Codrington, Thomas

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Preacher to James II; place and date of birth unknown; d. Saint-Germain, France, 1691? He was probably the son of Edward Codrington of Sutton Mandeville, Wiltshire, England, who was presented for recusancy (1645 and 1669), together with his sons, Bonaventure and Thomas, secular priests who worked in England. He was educated at Douai, where he was ordained and became a prominent professor of humanities. Later, having been invited to Rome, he there became chaplain and secretary to Cardinal Philip howard. In July 1684 he returned to England, and he became one of the preachers in ordinary and chaplains to James, Duke of York, later King JamesII. In Rome he had joined a German institute of secular priests. John Morgan and he were appointed procurators to introduce the community into England. The rule was published in 1697, but elicited much opposition and was attacked by the Rev. John Sargeant in "A Letter to Our Worthy Brethren of the New Institute." This opposition proved fatal to the institute, which was ordered suppressed by Bishop Giffard in 1703. Codrington was preacher to James II at £60 per annum during his reign and followed him into exile at Saint-Germain, France.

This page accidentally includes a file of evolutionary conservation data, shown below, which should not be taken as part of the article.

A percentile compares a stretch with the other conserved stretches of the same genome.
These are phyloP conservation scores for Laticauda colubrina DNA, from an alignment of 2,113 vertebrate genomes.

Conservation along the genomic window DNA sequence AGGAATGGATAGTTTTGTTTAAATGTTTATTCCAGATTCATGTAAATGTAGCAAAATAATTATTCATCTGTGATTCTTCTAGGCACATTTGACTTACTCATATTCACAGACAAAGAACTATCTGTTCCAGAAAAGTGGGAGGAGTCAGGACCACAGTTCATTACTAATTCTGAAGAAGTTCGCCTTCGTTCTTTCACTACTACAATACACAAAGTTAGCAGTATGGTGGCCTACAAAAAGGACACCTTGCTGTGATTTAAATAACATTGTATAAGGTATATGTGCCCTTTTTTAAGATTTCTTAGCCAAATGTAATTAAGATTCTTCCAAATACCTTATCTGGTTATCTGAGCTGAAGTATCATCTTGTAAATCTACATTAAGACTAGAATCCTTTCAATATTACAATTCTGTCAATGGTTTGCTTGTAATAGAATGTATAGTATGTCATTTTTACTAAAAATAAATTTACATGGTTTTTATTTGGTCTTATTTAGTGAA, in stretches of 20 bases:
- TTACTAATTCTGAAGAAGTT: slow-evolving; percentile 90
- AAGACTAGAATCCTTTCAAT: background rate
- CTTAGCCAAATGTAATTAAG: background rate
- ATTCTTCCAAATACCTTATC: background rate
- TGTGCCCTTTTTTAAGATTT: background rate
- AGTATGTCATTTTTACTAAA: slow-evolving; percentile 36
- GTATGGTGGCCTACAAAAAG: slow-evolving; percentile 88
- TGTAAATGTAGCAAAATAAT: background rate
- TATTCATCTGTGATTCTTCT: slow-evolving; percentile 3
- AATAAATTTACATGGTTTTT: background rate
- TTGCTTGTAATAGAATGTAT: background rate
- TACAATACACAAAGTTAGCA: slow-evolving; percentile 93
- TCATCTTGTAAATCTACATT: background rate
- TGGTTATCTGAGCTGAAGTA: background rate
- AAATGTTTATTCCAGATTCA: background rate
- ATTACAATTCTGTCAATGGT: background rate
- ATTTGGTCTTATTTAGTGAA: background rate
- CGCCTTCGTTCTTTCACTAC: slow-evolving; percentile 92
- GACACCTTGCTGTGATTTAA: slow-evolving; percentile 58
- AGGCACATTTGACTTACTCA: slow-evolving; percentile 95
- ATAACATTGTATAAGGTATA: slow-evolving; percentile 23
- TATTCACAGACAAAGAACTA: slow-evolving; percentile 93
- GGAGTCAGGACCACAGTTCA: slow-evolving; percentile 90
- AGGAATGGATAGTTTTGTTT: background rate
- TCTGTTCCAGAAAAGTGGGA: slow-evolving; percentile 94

Bibliography: The Victoria History of the County of Wiltshire, ed. r. b. pugh and e. crittall (London 1953) v.3, for the Codrington family. t. cooper, The Dictionary of National Biography from the Earliest Times to 1900 (London 18851900; repr. with corrections, 190809, 192122, 1938) 4:666. j. gillow, A Literary and Biographical History or Bibliographical Dictionary of the English Catholics from 1534 to the Present Time (London-New York 18851902; repr. New York 1961) 1:520522.

[h. s. reinmuth, jr.]